Annabelle Creation Review

(This review originally ran following an early screening at Comic-Con. Annabelle: Creation is in theaters today.)

While sequels tend to have trouble measuring up to the originals, in the horror world, there are plenty of occasions in which a follow-up, no matter how deep into the franchise fans have gone, turns out to be a surprisingly satisfying entry into its canon. In the case of Annabelle: Creation, we’re handed a sequel that runs circles around the original, both as a quality film and as a gruesome, terrifying piece of horror storytelling.

Much like Ouija: Origin of Evil from last year, Annabelle: Creation is actually a prequel instead of a sequel. As the title implies, the movie provides the origin story of how the possessed doll that eventually ends up in the hands of The Conjuring‘s paranormal investigators Ed and Lorraine Warren first came to be inhabited by an evil entity.

The film takes place over a decade before the events of Annabelle, and we meet Sister Charlotte (Stephanie Sigman) as she accompanies a small group of orphan girls who have been taken in by Sam (Anthony La Paglia) and Esther Mullins (Miranda Otto). The couple was once a happy, lively pair of parents, until their daughter Annabelle was struck by a car and killed. Now, twelve years later, they keep to themselves, with Sam tending to Esther because of some kind of illness that keeps her bedridden. But they hope to bring a little light into the house by helping these orphaned girls have a home for a little while.

Our two main young characters are Linda (Lulu Wilson, from Ouija: Origin of Evil, coincidentally enough) and Janice (Talitha Bateman). They’re best friends and vow to make sure that if one of them gets adopted, the other has to come with them. It’s clear they’ve stuck together for awhile as they wait for a family to take them in, but Janice struggles even more because a bout with polio has made her left leg weak, forcing her to walk with a brace on her leg and a crutch on one arm.

Janice is the one who discovers the possessed doll Annabelle, tucked away in the room that once belonged to the Mullins’ deceased daughter, after a note is passed under her door from a room that’s supposed to be locked. Of course, the young girl unwittingly releases the demon that resides in the doll, and what’s surprising is just how forward and aggressive the demon is in pursuing the soul that it needs to finally be free from the doll.

Annabelle Creation Review

Director David F. Sandberg (Lights Out) does a fine job of setting the stage for the horror to come, especially when it comes to introducing little setpieces or elements that come into play as the horrors begin to unfold. Things like a malfunctioning dumbwaiter, the bell Esther rings to get the attention of Sam, and an old but functional chair lift on the stairs are all introduced innocently enough, but become tools of terror as the movie goes on. You’ll also probably never want to sleep on bunk beds again, and you’ll find out why.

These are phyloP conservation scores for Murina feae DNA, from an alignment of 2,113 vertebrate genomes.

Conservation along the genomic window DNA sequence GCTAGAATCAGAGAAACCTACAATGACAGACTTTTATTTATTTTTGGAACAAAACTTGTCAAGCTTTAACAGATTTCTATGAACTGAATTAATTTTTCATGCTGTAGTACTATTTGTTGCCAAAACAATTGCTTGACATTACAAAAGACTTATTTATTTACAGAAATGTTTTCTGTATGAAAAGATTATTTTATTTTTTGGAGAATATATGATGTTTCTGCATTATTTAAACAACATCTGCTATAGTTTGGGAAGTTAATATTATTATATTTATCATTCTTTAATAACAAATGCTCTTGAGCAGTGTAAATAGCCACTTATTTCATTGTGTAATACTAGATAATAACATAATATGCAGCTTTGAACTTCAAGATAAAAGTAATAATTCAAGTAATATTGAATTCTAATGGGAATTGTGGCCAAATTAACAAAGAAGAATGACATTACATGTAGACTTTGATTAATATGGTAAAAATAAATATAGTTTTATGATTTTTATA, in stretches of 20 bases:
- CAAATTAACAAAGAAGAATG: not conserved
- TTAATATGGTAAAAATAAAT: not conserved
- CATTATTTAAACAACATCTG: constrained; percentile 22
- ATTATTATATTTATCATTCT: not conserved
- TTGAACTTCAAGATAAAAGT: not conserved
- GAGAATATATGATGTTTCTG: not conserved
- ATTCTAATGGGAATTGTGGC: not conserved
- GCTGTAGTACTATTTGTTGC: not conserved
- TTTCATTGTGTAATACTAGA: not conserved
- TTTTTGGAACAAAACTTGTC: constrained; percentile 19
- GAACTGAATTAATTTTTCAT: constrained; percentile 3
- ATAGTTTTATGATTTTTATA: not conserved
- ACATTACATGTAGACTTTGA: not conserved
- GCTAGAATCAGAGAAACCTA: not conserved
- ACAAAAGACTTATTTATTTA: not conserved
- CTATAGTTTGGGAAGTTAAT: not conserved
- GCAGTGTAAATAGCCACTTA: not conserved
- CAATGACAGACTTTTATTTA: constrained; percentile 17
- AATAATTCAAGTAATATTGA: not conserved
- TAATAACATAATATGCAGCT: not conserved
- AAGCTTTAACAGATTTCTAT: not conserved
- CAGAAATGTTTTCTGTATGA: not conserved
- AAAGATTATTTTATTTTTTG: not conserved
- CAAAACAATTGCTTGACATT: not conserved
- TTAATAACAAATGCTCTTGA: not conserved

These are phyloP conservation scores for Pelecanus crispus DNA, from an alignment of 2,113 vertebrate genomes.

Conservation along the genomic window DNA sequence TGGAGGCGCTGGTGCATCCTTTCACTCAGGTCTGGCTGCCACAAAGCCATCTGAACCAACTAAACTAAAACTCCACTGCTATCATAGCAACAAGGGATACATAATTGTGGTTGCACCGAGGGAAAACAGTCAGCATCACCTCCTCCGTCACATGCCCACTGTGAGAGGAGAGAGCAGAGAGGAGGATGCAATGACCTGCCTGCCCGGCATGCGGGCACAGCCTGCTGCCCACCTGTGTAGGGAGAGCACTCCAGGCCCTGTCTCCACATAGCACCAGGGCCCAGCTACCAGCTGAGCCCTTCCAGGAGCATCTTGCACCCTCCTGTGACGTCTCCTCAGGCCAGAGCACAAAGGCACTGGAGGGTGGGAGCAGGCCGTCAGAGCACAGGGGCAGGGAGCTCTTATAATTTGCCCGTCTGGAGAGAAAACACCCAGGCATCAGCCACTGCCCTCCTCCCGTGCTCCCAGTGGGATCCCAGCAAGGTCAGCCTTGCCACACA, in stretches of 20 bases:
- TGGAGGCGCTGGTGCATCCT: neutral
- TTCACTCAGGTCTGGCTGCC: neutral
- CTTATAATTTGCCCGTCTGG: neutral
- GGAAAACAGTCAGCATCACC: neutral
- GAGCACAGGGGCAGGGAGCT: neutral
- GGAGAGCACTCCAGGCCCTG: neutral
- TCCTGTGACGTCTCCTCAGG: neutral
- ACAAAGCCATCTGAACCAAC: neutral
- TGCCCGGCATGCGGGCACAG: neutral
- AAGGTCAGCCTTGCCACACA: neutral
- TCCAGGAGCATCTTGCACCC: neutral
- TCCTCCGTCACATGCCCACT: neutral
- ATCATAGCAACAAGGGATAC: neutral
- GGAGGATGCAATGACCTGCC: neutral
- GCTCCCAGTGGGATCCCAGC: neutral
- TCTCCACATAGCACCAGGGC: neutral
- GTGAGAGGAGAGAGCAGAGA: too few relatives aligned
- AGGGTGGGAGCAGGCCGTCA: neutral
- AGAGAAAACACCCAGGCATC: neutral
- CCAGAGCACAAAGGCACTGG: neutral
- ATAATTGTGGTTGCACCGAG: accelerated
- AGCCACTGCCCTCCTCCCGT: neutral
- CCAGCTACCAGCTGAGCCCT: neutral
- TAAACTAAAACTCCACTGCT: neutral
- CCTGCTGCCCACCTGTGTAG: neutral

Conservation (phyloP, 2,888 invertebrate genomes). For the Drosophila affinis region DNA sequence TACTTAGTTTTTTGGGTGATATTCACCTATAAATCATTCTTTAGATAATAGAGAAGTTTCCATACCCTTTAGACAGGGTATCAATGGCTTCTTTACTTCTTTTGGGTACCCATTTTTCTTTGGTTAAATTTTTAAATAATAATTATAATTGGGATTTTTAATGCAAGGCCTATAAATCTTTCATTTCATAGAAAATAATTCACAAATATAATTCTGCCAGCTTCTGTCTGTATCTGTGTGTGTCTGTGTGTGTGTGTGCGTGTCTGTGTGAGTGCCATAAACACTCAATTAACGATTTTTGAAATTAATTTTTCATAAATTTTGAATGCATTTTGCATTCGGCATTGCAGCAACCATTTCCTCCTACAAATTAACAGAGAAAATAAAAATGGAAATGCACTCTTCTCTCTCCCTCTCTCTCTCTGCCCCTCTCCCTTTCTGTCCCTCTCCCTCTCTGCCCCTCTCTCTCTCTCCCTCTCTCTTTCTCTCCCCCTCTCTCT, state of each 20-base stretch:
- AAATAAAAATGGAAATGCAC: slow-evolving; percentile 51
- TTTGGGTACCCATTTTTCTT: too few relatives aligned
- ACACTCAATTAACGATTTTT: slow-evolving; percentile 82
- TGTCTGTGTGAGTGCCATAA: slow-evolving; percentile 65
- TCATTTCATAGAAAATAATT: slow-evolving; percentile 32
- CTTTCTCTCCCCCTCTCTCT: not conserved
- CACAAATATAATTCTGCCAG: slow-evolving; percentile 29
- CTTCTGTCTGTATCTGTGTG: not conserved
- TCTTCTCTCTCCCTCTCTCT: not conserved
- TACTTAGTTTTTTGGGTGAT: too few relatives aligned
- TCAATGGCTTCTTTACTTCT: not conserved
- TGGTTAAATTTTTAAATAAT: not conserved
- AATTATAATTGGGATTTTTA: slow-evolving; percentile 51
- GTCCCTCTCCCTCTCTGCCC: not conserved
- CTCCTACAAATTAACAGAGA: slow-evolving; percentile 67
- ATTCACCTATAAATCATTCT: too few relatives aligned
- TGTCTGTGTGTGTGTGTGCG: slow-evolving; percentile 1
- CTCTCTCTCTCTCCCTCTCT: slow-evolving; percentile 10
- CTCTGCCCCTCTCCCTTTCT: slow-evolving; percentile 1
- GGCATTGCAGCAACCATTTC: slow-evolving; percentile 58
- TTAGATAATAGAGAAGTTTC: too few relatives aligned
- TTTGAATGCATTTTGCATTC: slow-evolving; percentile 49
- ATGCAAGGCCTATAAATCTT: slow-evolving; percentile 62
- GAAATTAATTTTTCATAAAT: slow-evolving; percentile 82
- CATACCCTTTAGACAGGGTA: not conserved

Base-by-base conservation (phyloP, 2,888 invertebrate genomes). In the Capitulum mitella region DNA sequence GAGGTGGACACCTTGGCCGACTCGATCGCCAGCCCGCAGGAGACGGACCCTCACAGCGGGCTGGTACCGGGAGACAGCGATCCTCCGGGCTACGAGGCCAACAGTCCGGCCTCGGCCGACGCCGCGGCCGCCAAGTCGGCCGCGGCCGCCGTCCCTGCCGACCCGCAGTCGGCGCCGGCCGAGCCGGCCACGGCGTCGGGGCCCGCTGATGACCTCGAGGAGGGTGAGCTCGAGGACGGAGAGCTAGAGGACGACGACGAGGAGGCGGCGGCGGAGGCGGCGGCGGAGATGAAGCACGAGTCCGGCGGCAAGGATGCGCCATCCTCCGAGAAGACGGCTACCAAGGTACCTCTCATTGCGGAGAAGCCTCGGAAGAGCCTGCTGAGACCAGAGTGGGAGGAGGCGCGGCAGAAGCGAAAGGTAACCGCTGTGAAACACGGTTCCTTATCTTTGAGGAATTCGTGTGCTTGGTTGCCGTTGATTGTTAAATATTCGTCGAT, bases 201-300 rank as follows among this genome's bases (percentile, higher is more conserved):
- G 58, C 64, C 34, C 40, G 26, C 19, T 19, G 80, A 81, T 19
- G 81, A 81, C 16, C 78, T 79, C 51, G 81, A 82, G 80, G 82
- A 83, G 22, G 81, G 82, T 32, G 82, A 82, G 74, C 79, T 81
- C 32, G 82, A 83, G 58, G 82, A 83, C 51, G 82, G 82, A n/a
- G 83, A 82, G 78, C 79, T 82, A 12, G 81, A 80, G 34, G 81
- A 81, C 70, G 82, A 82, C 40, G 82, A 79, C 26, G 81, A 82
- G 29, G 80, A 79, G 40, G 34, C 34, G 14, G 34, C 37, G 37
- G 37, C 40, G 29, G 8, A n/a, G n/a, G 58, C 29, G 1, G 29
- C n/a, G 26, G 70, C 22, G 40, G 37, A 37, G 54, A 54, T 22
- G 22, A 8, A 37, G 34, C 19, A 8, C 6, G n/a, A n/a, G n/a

While Annabelle: Creation is a little slow to start, once strange things start happening around the house, things escalate quickly and simply don’t stop, almost as if writer Gary Dauberman had a rule to scare you every few minutes. It’s shocking how intense, suspenseful and gruesome the scares are in this movie, each more surprising than the last. There are jump scares for sure (some do exactly what you expect while others play against expectations), but there are moments where you’ll be taken aback simply because of how bold the demon is in harming the inhabitants of the house. As soon as Annabelle is free, all bets are off, and the movie becomes relentlessly frightening to the point that you won’t be able to sit still in your seat.

If there’s one problem I have with Annabelle: Creation, it’s that despite how effective the movie is in being a genuinely scary horror movie, those scares come from an evil force that doesn’t seem to follow any set of rules. Thankfully, the movie is chilling enough to keep any questions you might have about the demon’s limitations at bay, but they do occasionally creep up as the scares begin to escalate. It’s not an issue that cripples the movie, but it’s something that does enter your brain from time to time.

Funnily enough, Annabelle: Creation avoids explaining the origin until the film’s third act, even though it’s very clearly explained in the film’s trailer. But you don’t need to know how/why the doll was possessed to be terrified of this demonic presence. You know what you paid for, and if anything, the movie benefits from not laying out the groundwork for the doll’s possession until it comes time for our characters to understand where it came from. But the most important thing is that this is a suspenseful, scary and superior follow-up to Annabelle, and that’s great news for fans of The Conjuring cinematic universe.

/Film Rating: 8 out of 10

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